There’s something about a film that captures the essence of an era or time so succinctly that within the first few frames or the first bar of scoring, one is transported through the sensory ethos to a place of childhood dreams, a simpler time, a hopeful time, a time of racing bikes through the streets, stealing fireworks and heading to the lake, a time when imagination took hold and took flight. This is ROCKETSHIP. It makes your heart smile and soar; and even makes the eyes a little misty.
In small town USA, Henry Dunbar is your average kid, but seemingly a loner. He races his bicycle through the streets, but not with other kids, always alone. He saves his jars of pennies, nickels and dimes to buy old “junk” and appliances, and his best friend is an older man named Robert Braddock. A former astronaut during the days of NASA’s Gemini missions, Braddock spends his time still dreaming of the stars and space, a dream and love that Henry shares. Together that build stylized rocketships out of pieces of vintage coffee makers, automotive tail fins, radial antennas and vacuum cleaners. All gleamingly displayed in Mr. Braddock’s workshop, the ever curious Henry yearns to make them fly and under Braddock’s tutelage, learns the basics of aerodynamics, thrust, fuel, power. One look at Henry’s face as he listens to his friend and mentor, not to mention his ever-present NASA tee-shirt and his aeronautically-themed bedroom, you know in your heart that one day Henry will be soaring through the skies above.
Unfortunately, Henry’s parents aren’t too keen on his spending time with Mr. Braddock. They don’t know him and don’t want to know him. But Henry is undeterred. No one will keep him from his friend and their dreams.
As Henry, Russell Doucet steals your heart. Just one look at face and you see the perfect blend of wide-eyed wonder, blind faith and loyalty and an inquisitive curiosity that will not be squelched. You see Doucet racing his bike up Main Street and you immediately think of Mayberry and Ronny Howard’s Opie or Henry Thomas’s Elliot in Spielberg’s “E.T.” He’s a kid who’s being a kid in the purest and most decent sense of the word.
Tom Dunnington easily fills the bill as Robert Braddock. He graces the screen with an almost country charm and kindness while educating and engaging with Doucet’s Henry, but never talking down to him. There’s an unspoken joy in watching the generations bond, as well as a lesson to be learned by us all.
Written and directed by Alfred Thomas Catalfo, ROCKETSHIP has a warm simplicity not only in its story, but in the film’s design. Minimal characters. Straightforward storytelling from the heart. Simply framed shots. Catalfo taps into the dreamer and childlike wonder and innocence within us all evoking a purity of emotion that is rare. Focus is on Henry and Mr. Braddock and their bond and their shared dreams. Production values are highly polished. Jeff Spires cinematography is clean and crisp; beauteous within the Braddock workshop as lighting design captures the shiny silver gleam and every line and curve of the rocketships on display, not to mention all the as-yet-to-be-used component parts. Spires similarly keeps the visual tone light even in a cramped crowded old vacuum cleaner store, metaphorically shining a light on the past. Wonderful contrast is the Dunbar home which is modern, sharp-edged, minimalist in decor, darker in lighting, furnishings, and design. The life in ROCKETSHIP is in the nostalgic ties to the past and the film’s tonal design is consistently reflective of that.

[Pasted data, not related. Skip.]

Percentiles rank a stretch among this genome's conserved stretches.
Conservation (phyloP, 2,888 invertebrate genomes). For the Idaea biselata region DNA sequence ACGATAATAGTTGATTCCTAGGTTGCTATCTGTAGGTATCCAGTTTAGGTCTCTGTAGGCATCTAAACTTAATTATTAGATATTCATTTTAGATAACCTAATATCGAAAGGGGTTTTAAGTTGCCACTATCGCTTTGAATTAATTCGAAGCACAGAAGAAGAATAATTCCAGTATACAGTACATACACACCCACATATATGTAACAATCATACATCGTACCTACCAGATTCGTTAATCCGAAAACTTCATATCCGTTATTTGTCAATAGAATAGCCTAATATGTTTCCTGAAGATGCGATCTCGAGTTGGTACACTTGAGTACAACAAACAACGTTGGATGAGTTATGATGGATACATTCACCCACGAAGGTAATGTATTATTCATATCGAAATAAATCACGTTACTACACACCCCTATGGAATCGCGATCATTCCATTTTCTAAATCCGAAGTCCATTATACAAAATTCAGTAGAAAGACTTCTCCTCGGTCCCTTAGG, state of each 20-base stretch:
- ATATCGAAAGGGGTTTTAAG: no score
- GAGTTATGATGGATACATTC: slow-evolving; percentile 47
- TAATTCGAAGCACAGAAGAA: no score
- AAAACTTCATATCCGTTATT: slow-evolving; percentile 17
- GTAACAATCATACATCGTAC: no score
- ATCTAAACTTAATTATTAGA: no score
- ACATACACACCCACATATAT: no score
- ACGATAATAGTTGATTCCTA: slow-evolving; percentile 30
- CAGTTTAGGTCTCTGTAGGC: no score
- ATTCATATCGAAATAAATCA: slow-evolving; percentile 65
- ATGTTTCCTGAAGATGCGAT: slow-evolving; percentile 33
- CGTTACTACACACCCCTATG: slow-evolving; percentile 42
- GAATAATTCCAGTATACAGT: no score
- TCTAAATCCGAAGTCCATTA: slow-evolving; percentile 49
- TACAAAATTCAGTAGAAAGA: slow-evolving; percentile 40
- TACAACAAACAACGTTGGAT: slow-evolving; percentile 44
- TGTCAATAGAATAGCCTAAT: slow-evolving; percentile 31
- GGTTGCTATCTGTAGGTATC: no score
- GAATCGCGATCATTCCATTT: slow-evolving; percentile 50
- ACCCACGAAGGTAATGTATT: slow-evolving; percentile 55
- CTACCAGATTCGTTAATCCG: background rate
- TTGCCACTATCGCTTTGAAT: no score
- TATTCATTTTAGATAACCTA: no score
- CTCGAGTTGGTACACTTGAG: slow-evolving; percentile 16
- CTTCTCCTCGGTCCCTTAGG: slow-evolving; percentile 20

Noteworthy is the inspiration for ROCKETSHIP – David Random and his Random Rockets. Repurposing artifacts from reclaimed antique mechanical and architectural parts, the beauty of Random’s works is in the design using pieces that seem to fit together almost as if they’d been made to. Celebrating the artistic craftsmanship of these reclaimed pieces an parts, core to Random’s design is that his “fantasy pieces” made therefrom have an “integrity that allows one’s imagination to see them as something designed and made with a single aesthetic and purpose.” The result of his works are seen on screen with multiple rockets on display in the Braddock workshop. I have to believe that the awe and amazement on Russell Doucet’s face when as Henry he cautiously touches and helps create the rockets as if almost afraid to leave fingerprints, was not acting, as I think I had the same look on my face when these gleaming rocketships appeared on screen. It’s easy to see how Random’s designs would inspire Catalfo to reach for the stars with this story.
Completing the journey is Charles Carpenter’s score, harkening to notes of John Williams with a sweeping, yet soft, ebullience.
Unfettered, joyous and pure of heart, ROCKETSHIP is the stuff of which memories – and movies – are made.
Written and Directed by Alfred Thomas Catalfo
Cast: Russell Doucet, Tom Dunnington